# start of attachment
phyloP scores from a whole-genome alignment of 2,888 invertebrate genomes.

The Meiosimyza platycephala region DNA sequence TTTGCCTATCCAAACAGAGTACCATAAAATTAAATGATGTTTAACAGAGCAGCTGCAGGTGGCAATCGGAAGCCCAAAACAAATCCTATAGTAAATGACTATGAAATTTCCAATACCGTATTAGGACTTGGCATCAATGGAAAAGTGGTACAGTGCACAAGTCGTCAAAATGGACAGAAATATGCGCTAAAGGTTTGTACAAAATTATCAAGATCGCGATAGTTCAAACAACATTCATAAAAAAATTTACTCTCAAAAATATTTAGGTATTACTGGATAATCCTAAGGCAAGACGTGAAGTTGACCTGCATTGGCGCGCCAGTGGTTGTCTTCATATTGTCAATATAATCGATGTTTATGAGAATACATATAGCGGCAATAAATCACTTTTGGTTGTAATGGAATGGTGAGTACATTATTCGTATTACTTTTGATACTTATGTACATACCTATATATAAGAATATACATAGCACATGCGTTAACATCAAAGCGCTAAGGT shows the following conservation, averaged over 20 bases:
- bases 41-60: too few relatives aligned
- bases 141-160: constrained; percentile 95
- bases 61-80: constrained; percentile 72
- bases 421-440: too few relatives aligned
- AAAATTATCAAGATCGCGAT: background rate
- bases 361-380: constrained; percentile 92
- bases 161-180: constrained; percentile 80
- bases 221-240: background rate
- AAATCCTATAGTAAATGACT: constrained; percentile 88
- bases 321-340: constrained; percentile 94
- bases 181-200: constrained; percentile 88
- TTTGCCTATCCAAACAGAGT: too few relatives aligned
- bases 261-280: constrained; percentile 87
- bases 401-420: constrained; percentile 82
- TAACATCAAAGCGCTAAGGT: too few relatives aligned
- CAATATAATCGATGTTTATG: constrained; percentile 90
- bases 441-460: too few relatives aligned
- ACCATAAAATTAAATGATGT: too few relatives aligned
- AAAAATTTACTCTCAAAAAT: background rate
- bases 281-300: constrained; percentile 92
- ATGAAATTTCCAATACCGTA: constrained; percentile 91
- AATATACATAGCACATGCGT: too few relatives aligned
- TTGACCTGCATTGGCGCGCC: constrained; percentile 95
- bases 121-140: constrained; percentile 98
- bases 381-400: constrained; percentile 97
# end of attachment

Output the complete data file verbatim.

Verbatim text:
phyloP scores from a whole-genome alignment of 2,888 invertebrate genomes.

The Meiosimyza platycephala region DNA sequence TTTGCCTATCCAAACAGAGTACCATAAAATTAAATGATGTTTAACAGAGCAGCTGCAGGTGGCAATCGGAAGCCCAAAACAAATCCTATAGTAAATGACTATGAAATTTCCAATACCGTATTAGGACTTGGCATCAATGGAAAAGTGGTACAGTGCACAAGTCGTCAAAATGGACAGAAATATGCGCTAAAGGTTTGTACAAAATTATCAAGATCGCGATAGTTCAAACAACATTCATAAAAAAATTTACTCTCAAAAATATTTAGGTATTACTGGATAATCCTAAGGCAAGACGTGAAGTTGACCTGCATTGGCGCGCCAGTGGTTGTCTTCATATTGTCAATATAATCGATGTTTATGAGAATACATATAGCGGCAATAAATCACTTTTGGTTGTAATGGAATGGTGAGTACATTATTCGTATTACTTTTGATACTTATGTACATACCTATATATAAGAATATACATAGCACATGCGTTAACATCAAAGCGCTAAGGT shows the following conservation, averaged over 20 bases:
- bases 41-60: too few relatives aligned
- bases 141-160: constrained; percentile 95
- bases 61-80: constrained; percentile 72
- bases 421-440: too few relatives aligned
- AAAATTATCAAGATCGCGAT: background rate
- bases 361-380: constrained; percentile 92
- bases 161-180: constrained; percentile 80
- bases 221-240: background rate
- AAATCCTATAGTAAATGACT: constrained; percentile 88
- bases 321-340: constrained; percentile 94
- bases 181-200: constrained; percentile 88
- TTTGCCTATCCAAACAGAGT: too few relatives aligned
- bases 261-280: constrained; percentile 87
- bases 401-420: constrained; percentile 82
- TAACATCAAAGCGCTAAGGT: too few relatives aligned
- CAATATAATCGATGTTTATG: constrained; percentile 90
- bases 441-460: too few relatives aligned
- ACCATAAAATTAAATGATGT: too few relatives aligned
- AAAAATTTACTCTCAAAAAT: background rate
- bases 281-300: constrained; percentile 92
- ATGAAATTTCCAATACCGTA: constrained; percentile 91
- AATATACATAGCACATGCGT: too few relatives aligned
- TTGACCTGCATTGGCGCGCC: constrained; percentile 95
- bases 121-140: constrained; percentile 98
- bases 381-400: constrained; percentile 97